- Evaluation of anomalies, such as vibrations and excessive wear and tear through sensors
- Conformity of construction evaluation based on all safety parameters
- Monitoring of the life cycle of the assets under observation
Opportunity for more efficient evaluation of structural integrity management
The digital transformation movement has been permeating operational routines in process industries on many different fronts, however, there is still a long way to go for the integrity industry to access the disruptions that have been generated by technology.
However, technologies such as Digital Twin, IoT, and Machine Vision, when combined have the potential to bring structural integrity management to a highly digitized execution model that is fast, assertive, and much more efficient compared to how it is done today.
How to get more efficiency in structural integrity management
Greater assertiveness can be achieved through a Digital Twin platform specifically targeted at the operation and maintenance phase of process industries. This way, everything starts with the configuration of a 3D model, where diffuse and conflicting data are contextualized in the Digital Twin.
From the organization and qualification according to the project objectives along with the procedures adopted by the customer.
The digitalization of this type of application can also include information such as failure probability, structural evaluation priorities, as well as data related to risk matrices, which consist of criticality indexes among the operating structures.
From this approach large teams are no longer required in the field, because once the Digital Twin platform is deployed, structural assessment can be performed remotely.
That is, from the capture of images in the field using drones and 360º cameras, the obtained images are then processed by a machine vision algorithm, the IA Image analytics. This type of algorithm becomes capable of automatically detecting areas affected by corrosion and that may present risks to structural integrity.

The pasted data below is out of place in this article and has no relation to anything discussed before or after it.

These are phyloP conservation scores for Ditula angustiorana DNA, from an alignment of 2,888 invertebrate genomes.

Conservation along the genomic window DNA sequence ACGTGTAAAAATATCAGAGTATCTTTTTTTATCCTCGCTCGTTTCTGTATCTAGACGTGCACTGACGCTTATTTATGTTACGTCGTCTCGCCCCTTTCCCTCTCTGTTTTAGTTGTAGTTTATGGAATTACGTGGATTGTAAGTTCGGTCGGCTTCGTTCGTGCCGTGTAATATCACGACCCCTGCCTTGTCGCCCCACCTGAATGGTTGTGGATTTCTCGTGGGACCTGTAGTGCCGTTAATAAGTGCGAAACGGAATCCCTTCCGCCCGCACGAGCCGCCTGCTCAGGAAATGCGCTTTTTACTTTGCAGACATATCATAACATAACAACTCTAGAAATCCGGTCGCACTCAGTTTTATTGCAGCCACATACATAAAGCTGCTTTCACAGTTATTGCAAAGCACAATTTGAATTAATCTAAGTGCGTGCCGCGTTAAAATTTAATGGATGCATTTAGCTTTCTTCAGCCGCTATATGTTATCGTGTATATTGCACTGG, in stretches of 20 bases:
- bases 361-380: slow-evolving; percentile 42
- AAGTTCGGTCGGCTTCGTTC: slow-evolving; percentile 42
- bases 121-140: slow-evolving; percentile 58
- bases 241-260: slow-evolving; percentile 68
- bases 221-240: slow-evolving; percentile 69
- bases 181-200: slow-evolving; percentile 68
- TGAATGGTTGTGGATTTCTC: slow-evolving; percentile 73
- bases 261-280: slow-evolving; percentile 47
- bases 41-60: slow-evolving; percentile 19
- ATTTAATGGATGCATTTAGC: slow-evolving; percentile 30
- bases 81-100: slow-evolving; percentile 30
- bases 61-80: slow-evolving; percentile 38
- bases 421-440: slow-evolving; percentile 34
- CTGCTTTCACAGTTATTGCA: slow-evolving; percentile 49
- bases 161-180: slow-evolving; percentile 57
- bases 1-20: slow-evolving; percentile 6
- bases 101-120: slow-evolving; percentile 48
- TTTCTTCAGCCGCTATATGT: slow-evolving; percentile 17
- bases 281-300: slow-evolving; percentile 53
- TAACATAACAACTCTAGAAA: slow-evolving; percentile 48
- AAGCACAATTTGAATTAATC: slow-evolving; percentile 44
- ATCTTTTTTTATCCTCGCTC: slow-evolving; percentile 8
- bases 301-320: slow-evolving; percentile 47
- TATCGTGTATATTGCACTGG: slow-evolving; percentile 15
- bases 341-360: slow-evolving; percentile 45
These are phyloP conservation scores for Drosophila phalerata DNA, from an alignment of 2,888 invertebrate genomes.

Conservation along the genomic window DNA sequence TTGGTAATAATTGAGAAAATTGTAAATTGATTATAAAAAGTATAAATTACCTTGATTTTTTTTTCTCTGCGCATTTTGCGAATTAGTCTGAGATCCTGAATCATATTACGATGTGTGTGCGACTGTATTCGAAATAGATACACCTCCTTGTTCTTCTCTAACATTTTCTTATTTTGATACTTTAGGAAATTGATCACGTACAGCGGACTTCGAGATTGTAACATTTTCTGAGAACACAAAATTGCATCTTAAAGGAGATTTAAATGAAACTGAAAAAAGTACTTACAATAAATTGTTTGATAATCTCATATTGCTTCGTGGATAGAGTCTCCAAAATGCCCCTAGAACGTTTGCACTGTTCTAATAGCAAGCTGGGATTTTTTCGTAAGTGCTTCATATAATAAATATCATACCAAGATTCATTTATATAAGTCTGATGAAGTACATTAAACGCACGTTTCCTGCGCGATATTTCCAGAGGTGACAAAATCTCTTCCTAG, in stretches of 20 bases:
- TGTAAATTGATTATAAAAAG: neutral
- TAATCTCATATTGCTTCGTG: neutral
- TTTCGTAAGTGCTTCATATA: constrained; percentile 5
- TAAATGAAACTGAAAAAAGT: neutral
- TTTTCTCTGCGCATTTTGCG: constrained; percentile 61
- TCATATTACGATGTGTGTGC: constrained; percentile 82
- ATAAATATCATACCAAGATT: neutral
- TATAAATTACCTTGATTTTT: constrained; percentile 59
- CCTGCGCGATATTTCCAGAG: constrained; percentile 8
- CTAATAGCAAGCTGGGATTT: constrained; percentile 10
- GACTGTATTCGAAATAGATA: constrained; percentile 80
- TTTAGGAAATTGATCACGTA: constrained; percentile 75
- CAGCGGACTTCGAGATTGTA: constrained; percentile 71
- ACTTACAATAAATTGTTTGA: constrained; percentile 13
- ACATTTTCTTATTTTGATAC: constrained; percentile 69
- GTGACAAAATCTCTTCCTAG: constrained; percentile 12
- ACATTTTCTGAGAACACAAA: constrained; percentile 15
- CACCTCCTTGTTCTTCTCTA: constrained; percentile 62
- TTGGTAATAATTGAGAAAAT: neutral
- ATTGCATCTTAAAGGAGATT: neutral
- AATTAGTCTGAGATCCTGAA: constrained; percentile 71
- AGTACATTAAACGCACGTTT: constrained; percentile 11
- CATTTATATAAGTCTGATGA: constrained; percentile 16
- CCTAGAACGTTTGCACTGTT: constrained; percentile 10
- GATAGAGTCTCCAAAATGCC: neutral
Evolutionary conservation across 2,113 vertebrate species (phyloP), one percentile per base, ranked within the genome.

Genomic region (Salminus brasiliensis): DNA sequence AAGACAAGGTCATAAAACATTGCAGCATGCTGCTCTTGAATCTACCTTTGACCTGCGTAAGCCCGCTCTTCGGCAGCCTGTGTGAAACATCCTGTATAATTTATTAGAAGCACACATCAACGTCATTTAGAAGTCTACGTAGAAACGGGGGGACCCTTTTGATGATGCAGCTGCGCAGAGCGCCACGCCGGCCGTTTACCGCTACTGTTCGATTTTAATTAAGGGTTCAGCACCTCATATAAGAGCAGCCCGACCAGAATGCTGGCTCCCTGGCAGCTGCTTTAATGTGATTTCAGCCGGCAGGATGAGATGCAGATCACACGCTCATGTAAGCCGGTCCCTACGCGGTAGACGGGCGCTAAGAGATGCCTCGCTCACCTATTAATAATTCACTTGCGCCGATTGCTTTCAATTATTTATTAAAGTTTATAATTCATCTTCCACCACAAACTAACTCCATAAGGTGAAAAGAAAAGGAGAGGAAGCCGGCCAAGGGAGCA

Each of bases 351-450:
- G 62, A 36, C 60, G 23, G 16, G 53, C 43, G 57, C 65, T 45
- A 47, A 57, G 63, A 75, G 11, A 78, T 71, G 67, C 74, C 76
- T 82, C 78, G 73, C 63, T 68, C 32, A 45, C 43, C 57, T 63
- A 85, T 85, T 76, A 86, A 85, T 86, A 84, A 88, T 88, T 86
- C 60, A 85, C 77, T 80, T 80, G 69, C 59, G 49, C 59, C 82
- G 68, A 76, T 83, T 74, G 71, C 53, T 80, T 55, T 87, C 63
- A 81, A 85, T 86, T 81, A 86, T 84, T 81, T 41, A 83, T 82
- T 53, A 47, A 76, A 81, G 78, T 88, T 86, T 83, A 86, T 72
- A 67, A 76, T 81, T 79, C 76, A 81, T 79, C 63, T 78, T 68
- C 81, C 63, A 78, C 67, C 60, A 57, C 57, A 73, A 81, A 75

Successfully, the qualified inspector, who previously needed to move entire teams into the field, now proceeds to a virtual structural integrity assessment model that can be performed remotely just by browsing the digital twin, analyzing AI-processed field photographs, and filling out inspection checklists that will later be used to generate integrity plans.
Although structural integrity management is an aspect of great importance to the operational process of an industrial plant, and involves numerous challenges in its execution, it is from the employment of technologies that aim to integrate all parts of the process, that greater efficiency can be obtained.
Manual methods that have as a basis the displacement of teams to the field, armed only with papers, are bottlenecks that put at risk the operational process itself as well as the safety of these people.
But fortunately, the application of structural integrity management systems for this type of process has made the workdays more efficient and accurate, based on the same available resources. Above all, the management method from Twin Digital not only generates material gains for companies but also proposes the safety of all those involved in the process.